For measuring the experience of care, two perspectives were considered: first, the perspective of the patient/client in his/her interaction with the health care system (“patient satisfaction and patient experience surveys”), and second, the quality of the services the health care system provides in order to design a well-coordinated experience for patients, that takes into account “hospital use and effectiveness”, “coordination between primary care and secondary care” and the care received by “patients with complex or multiple conditions” (see Table 1 for an overview of the most relevant indicators).

Patient satisfaction survey

Since 2011, Bidasoa Integrated Health Organisation uses a patient satisfaction survey on an annual basis in which several aspects of care are assessed by patients. In 2013, 295 patients participated in the survey. Coordination between levels of care was one of the items assessed among others. Regarding this, 87% percent of patients stated that Hospital and Primary care coordination was good/very good and 66% that coordination between Health and Social services was good/very good.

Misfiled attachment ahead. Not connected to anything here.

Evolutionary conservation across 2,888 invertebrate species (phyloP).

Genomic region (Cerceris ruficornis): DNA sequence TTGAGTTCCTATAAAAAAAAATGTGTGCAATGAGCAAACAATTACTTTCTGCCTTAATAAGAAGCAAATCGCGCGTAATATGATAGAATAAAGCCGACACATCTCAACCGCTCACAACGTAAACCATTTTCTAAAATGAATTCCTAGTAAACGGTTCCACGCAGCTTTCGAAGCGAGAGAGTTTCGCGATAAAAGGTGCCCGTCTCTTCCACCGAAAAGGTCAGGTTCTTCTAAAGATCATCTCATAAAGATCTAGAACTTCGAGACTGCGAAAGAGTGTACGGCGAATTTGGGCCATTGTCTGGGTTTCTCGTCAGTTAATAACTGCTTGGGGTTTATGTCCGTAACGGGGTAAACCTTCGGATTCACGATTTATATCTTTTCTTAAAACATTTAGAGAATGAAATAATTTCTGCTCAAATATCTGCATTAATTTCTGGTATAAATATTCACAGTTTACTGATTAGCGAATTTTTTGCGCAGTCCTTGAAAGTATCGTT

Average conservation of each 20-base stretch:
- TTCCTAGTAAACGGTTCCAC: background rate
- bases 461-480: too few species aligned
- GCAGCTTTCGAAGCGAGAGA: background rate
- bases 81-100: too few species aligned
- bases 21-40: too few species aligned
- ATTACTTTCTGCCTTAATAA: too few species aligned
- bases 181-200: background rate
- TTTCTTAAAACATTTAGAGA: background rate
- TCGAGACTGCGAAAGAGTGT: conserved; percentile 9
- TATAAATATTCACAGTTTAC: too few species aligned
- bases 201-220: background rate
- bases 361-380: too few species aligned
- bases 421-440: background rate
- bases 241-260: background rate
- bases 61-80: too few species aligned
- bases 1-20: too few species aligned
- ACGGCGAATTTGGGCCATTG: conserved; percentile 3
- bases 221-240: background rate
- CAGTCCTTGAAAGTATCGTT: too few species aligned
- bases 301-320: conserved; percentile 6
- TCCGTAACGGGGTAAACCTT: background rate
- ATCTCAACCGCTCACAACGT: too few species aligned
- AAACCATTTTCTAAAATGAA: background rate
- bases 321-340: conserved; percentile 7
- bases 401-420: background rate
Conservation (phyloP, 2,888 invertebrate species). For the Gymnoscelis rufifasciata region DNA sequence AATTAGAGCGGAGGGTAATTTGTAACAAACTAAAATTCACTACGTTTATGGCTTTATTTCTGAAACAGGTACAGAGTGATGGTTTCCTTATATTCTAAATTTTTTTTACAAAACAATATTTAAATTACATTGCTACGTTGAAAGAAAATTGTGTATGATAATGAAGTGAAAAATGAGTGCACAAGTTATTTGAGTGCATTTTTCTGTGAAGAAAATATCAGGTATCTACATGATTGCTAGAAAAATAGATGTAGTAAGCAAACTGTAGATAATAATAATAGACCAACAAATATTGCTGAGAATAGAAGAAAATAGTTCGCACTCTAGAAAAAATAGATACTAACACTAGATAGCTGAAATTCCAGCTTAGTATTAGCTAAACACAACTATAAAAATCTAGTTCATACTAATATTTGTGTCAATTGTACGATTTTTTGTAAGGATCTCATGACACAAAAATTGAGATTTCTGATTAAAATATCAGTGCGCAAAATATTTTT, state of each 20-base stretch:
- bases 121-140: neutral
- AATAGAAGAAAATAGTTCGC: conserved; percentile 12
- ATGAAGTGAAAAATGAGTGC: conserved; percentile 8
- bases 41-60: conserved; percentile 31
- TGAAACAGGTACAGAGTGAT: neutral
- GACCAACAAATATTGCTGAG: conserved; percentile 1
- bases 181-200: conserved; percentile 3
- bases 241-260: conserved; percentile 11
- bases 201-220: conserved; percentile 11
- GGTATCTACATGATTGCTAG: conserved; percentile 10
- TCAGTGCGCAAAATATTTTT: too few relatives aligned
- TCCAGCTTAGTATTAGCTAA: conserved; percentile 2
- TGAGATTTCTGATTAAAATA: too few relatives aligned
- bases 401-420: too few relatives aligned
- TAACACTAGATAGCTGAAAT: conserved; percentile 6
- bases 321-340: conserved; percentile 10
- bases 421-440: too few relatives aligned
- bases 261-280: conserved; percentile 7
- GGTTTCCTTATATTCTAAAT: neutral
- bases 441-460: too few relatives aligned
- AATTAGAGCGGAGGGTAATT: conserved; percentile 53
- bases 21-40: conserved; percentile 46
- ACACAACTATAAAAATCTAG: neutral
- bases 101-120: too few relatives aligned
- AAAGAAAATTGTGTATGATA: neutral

Hospital utilisation

As the US Institute of Medicine points out in its “Crossing the Quality Chasm: A New Health System for the 21st Century” report [27] health care should match science, with neither overuse nor underuse of the best available techniques, which includes medications, procedures, surgeries, technologies and visits. Three indicators, hospital admissions, hospital readmissions within 30 days and accident and emergency admissions have been selected to describe hospital use and effectiveness in the Bidasoa Integrated Health Organisation (Figure 7).

Regarding hospital admissions, there has been a decreasing trend since 2009, ranging from 77 admissions per 1000 inhabitants to 72 in 2013 (−7%). Similarly, hospital readmissions show a decreasing trend (−24%) that place the organisation in a good position in relation to other European countries, such as England, for which readmissions for patients older than 16 was about 10% [28]. In a similar way, A&E admissions have dropped from a peak of 50 in 2009 to 42 in 2013 (−16%), which means they are performing better than Spain in this area [29].

Coordination between primary and secondary care